Social Media Images: 5 Options [Examples]

How To Upgrade Your Social Media Image When You Don’t Have Any

Images, especially photographs, are 2012’s social media darlings across platforms from Facebook and Twitter to Pinterest, Tumblr and Instagram. They act like glue to attract attention and keep participants interacting.

So what can you do if your organization doesn’t have the legal and/or intellectual property rights to use these images and photographs across social media platforms? With the expanded use of images across social media platforms, here are five alternatives marketers can leverage. (Of course, don’t forget to integrate your brand!)

  1. Use your words. A photograph may be worth a thousand words, but if you don’t have the right to use them, then words may be the next best thing. Specifically, make your words into images so that they can be used across platforms. ESPNw creates what they call tiles that they use on Facebook and Pinterest.
    Social media image with text

    ESPNw uses text images on Facebook

    Alternatively integrate a photograph with changeable text so that it appears you’ve been updating your Facebook Timeline photograph. Here’s an example from Oreo’s Facebook page. (Here are some other Facebook examples complete with tips!)

    Oreo uses text in social media image

    Oreo combines text and photos in Facebook image

  2. Create an infographic. Integrate your information into an easy-to-understand graphic or chart format. Where possible, get creative resources to design the images to make them more attractive and shareworthy. Infographics are social media magnets that attract lots of social shares. The challenge is ensuring that the facts are correctly presented and well documented. Here’s an infographic that provides a checklist while showing readers how to create an A-list blog.

    Infographic shows how to create A-list blog on heidicohen.com

    Infographic using text and graphics on HeidiCohen.com

  3. Showcase your customers’ photographs. Encourage your customers and fans to snap hero photographs of your product in action. Additionally you can get employees to contribute. Often all you have to do is ask. For example, on Ford Motor Company’s Facebook Page, the firm highlights photographs of their cars that customers send in, particularly older models.
    Ford posts customers photos of Ford cars on Facebook

    Ford uses customers' photographs on Facebook

    By contrast, ESPNw has created a large mosaic of photographs that participants contribute to and viewers can focus on specific sports.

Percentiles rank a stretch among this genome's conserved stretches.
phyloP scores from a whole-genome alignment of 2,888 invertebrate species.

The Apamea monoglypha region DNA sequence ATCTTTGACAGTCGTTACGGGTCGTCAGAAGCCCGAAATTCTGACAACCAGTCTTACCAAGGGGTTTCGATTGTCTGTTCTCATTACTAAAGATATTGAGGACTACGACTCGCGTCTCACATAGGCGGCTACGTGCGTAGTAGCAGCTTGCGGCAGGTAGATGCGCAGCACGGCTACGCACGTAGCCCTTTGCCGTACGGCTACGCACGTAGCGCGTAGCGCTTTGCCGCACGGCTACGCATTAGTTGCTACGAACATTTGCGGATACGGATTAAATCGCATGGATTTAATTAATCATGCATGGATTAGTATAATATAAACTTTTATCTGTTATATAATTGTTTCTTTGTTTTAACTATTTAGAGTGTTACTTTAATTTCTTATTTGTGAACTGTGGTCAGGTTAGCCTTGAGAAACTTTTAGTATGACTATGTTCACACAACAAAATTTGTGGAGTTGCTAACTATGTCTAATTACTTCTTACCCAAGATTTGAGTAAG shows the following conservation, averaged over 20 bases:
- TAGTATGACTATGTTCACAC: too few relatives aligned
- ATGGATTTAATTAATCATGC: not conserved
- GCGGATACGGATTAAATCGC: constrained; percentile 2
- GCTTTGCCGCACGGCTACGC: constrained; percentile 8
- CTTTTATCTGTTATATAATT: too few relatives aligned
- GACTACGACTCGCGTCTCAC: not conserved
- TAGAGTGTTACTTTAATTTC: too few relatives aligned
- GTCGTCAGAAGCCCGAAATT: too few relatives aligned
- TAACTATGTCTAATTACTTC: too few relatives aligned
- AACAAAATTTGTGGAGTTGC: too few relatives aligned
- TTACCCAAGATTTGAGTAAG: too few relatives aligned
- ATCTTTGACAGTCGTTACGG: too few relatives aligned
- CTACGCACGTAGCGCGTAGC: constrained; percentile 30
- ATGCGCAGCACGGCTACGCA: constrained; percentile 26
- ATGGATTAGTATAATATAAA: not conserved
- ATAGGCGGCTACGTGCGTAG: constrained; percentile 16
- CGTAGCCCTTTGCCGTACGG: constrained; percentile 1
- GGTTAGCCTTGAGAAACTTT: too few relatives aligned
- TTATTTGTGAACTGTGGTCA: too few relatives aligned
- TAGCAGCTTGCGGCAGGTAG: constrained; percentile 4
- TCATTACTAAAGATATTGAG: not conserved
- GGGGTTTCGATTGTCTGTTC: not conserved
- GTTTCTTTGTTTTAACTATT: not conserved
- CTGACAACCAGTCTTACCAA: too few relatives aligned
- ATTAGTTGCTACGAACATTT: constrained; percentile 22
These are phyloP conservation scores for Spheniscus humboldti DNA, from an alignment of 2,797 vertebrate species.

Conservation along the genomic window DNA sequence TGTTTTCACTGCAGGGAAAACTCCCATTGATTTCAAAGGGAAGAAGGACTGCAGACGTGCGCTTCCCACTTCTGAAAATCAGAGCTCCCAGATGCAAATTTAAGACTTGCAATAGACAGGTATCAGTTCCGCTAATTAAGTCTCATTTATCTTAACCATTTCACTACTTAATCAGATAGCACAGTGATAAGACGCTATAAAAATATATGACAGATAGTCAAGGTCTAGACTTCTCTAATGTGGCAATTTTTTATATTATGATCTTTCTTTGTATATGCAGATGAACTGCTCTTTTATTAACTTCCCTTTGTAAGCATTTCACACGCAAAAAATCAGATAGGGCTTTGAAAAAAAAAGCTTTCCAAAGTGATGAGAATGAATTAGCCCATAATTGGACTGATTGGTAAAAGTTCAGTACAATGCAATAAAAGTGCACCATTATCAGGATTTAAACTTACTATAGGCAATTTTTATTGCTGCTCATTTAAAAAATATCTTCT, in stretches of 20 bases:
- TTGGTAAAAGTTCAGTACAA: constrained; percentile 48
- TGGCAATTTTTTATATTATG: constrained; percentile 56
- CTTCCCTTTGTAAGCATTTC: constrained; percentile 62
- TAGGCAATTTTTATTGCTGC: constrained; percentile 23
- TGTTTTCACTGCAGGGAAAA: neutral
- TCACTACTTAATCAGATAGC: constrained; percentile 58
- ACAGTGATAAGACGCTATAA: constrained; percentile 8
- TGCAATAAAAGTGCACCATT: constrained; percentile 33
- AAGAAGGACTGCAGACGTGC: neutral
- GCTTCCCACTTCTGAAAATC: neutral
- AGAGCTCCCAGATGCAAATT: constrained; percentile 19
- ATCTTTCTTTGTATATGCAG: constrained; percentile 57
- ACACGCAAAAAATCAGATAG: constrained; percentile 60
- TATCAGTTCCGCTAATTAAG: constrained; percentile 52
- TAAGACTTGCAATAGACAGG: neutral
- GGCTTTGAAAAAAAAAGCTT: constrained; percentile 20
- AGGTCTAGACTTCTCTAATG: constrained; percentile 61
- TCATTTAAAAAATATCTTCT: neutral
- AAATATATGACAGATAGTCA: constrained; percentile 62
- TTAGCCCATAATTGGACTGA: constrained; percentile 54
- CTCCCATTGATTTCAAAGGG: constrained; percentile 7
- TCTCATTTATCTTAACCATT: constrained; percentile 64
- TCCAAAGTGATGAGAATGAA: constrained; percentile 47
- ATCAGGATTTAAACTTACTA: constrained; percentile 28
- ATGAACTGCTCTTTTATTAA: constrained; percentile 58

ESPNw Gets customers involved with photos

    ESPNw's customer photos

    ESPNw Customers Photos

    ESPNw's Customer Photo Mosaic

  4. Curate other people’s images. Just because you don’t have rights to photographs doesn’t mean you can’t highlight other people’s images with appropriate rights and attribution. This tactic is very specific since we believe in intellectual property rights. For example, Billboard created a BBMA 2012: Best Dressed board on Pinterest where they repined other people’s images that they didn’t own.

    Curate other people's photographs

    Billboard pinned other entities' images on their Pinterest Board

  5. Leverage free resources.  You can get copyright free images from archives that curate pubic domain photographs and illustrations. Among your options are U.S. Government Photos and Images library, the Library of Congress Prints & Photographs Online Catalog and Wikipedia’s Free Images Resource Index (Hat tip to Webmaster Larry Aronson).

Just because you don’t have appropriate photographs to share on social media platforms, doesn’t mean you should avoid these platforms. Instead strategize as to how you can gather related content and optimize it to achieve your social media objectives. Now that you’ve realized the need for photographs and images, make sure you plan ahead when doing professional shots for other marketing or business needs. Additionally, always have your camera or smartphone ready to capture that useful shot (BTW, well known blogger Chris Brogan always uses his own images.) What images have you used on social media platforms from Facebook to Pinterest? How did you ensure that you had rights to use the content? Happy marketing, Heidi Cohen


Here are some related articles about using photographs and images in social media.

Photo credit: http://www.flickr.com/photos/17258892@N05/2588342742/

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